Barry Truax is a very well-known in the field of computer music, both for different works composed with the computer, both for the research carried out since the Seventies around the development of POD software and for the implementation of granular synthesis in real time.
The seventies also saw Barry Truax engaged alongside Murray Schafer, whose activity and reflection on the theme of the soundscape are, in my opinion, one of the areas most interesting on the contemporary research on sound. I recall that Schafer is the author of one of the most important books on the issue of the soundscape, titled The Tuning of the World (1977).
Acoustic Communication, then, is a book that connects all major phases of the career of Canadian composer. Certainly is not accidental that the book has been structured in two parts, the first of which focused on the soundscape, and the second on the impact of technology on it.
The relationship between the text of Schafer and that of Truax is very tight. The latter recovers much of the terminology and develops many reflections introduced by Schafer, leaders by an image but I would say more scientific, which attenuates the enthusiastically prose of Schafer, and introduces a communicational approach to acoustic problem, such that the acoustics is intended as an exchange of information rather than a transfer of energy.
The second part of the book, as I said, is focused on technological element, and this seems to me a part just as interesting.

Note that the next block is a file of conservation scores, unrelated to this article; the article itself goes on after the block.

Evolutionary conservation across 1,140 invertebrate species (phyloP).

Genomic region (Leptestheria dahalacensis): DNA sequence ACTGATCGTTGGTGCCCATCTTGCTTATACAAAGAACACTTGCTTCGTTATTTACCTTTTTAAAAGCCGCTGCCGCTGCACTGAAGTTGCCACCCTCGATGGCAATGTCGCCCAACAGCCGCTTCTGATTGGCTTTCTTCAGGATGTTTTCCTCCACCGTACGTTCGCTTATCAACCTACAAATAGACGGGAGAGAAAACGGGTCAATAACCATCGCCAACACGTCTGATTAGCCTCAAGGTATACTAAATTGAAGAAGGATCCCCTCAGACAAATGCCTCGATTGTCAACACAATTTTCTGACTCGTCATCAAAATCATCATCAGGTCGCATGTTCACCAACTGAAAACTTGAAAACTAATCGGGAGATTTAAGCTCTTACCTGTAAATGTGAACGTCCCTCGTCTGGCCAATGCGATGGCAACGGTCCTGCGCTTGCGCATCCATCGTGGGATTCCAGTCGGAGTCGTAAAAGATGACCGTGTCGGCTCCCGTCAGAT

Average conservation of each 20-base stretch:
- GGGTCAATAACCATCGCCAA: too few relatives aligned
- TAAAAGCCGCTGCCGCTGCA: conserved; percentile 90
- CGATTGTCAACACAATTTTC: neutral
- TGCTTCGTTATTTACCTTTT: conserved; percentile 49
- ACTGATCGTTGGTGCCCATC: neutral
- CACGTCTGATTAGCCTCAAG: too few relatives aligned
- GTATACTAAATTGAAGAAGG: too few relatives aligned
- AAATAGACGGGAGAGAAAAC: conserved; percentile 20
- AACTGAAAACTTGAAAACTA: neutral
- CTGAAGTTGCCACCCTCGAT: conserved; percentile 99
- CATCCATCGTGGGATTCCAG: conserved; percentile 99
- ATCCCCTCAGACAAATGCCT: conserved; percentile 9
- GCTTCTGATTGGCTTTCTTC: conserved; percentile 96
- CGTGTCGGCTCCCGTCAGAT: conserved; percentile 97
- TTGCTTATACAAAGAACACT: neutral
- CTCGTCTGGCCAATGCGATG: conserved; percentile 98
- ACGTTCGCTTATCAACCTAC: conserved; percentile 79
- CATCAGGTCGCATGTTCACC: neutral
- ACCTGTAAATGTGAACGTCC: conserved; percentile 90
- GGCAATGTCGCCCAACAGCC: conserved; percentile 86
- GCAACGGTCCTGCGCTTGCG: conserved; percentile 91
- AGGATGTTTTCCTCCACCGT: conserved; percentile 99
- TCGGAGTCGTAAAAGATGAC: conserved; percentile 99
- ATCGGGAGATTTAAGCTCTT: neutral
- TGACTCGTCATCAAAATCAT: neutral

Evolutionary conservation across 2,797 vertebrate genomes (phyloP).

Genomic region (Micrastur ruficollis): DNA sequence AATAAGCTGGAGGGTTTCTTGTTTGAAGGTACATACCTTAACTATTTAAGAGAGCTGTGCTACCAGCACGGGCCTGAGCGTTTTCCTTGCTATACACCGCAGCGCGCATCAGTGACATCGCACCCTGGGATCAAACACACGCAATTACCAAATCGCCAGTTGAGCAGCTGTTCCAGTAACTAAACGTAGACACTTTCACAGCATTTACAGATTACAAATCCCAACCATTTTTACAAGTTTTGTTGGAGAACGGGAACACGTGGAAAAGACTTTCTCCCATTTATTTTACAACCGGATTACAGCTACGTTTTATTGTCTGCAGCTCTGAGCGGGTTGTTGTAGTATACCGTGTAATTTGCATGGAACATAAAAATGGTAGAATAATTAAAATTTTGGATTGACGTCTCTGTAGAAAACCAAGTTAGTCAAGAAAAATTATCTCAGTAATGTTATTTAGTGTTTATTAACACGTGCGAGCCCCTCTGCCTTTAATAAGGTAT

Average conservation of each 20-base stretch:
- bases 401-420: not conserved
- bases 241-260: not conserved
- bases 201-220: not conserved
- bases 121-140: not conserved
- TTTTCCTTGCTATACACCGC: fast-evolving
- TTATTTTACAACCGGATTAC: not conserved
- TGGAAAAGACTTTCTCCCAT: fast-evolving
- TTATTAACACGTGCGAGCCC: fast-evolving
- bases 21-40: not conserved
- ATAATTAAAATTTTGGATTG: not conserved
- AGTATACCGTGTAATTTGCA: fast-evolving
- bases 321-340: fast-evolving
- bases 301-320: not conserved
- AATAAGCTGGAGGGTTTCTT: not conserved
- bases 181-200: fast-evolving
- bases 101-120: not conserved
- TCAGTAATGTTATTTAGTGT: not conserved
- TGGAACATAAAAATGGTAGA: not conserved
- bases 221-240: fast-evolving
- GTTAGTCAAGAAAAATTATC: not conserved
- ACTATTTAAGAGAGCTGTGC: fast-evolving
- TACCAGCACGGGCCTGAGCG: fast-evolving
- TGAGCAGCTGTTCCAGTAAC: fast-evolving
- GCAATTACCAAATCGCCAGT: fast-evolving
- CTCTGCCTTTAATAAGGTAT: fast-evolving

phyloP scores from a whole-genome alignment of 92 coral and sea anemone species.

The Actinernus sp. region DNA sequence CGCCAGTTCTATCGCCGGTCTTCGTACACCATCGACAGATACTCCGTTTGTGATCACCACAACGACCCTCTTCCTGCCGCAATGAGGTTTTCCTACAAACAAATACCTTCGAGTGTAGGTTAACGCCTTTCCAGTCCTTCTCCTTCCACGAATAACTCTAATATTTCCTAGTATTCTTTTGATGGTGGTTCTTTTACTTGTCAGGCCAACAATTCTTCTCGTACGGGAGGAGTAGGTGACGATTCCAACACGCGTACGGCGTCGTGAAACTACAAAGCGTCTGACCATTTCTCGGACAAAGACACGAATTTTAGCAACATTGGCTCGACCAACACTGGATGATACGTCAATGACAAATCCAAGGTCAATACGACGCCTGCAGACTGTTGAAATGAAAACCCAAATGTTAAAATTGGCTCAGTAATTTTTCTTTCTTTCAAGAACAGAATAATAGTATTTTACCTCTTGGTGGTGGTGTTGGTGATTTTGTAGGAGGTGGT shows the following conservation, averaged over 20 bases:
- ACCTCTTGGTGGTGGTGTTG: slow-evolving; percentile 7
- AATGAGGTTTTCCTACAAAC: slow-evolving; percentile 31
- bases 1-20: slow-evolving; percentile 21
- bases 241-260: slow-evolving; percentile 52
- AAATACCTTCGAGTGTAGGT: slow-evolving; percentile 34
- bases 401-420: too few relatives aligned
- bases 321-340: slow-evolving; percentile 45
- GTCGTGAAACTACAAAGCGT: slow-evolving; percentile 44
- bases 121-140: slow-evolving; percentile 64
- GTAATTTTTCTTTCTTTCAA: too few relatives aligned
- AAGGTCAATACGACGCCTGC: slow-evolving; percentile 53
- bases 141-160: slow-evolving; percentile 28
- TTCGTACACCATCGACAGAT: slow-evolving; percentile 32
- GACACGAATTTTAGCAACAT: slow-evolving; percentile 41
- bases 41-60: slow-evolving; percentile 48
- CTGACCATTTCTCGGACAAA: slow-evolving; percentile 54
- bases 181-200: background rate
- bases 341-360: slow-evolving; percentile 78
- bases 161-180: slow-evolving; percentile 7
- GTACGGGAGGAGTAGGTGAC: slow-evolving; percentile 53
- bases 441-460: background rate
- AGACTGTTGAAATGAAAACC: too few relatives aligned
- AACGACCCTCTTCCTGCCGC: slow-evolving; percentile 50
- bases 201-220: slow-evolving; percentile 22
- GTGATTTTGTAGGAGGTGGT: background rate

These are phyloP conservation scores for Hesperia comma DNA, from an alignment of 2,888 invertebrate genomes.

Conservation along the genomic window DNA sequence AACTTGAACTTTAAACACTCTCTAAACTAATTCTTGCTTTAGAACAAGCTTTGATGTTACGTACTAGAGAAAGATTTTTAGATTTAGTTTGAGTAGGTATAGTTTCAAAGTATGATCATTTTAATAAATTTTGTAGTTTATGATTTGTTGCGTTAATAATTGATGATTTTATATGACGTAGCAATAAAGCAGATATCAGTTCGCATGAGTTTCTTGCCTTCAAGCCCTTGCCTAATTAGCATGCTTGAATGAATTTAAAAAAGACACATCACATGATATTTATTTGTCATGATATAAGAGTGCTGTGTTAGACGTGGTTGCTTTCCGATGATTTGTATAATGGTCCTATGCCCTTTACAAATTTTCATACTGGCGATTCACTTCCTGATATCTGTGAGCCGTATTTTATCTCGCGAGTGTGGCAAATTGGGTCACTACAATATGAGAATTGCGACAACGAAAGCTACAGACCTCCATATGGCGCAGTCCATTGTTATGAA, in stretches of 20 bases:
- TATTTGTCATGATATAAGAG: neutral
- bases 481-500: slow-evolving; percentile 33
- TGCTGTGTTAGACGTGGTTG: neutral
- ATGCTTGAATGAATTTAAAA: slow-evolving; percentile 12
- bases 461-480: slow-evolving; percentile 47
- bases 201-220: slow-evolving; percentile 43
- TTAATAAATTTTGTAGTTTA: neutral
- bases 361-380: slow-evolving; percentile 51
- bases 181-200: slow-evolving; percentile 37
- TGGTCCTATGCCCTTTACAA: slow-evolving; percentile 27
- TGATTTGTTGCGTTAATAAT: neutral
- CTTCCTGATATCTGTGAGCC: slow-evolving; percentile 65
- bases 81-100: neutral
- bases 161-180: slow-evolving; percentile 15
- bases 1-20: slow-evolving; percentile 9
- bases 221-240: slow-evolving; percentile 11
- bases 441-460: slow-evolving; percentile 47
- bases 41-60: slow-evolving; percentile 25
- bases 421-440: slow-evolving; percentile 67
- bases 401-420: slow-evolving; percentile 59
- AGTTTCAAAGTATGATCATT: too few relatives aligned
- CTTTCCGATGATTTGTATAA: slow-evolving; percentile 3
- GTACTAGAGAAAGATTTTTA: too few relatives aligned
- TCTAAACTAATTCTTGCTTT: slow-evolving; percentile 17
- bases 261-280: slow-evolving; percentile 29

Barry Truax investigates the ways in which technology has changed our communities acoustic, analyzing the problem from the perspective of the listener and then highlighting, for example, how and how much is changed the soundscapes in which we all live.
This is a very interesting issue that in my opinion does not interesting only the soundscape but also the aesthetics of music and making music in a much broader sense; because if you do that the boar is conditioned by the wealth of culture and musical sound that each of us carries with it, then we can not ignore the new soundscapes that technology creates and then by the impact that these have on our musical sensitivity, as artists and as simple listeners.
Barry Truax, for example, points out that the drones are, to use a terminology Schafer, the keynote of contemporary society, clearly derivated from technology. I think it is equally clear what the impact the drones have on the musical composition today, particularly that popular.
Truax’s prose is not as exciting that of Schafer, the book is not easy to read and there are moments of boredom, but I found it very stimulating, and able to handle the thoughts that go far beyond the borders of the soundscape.
Following a little preview of the first edition: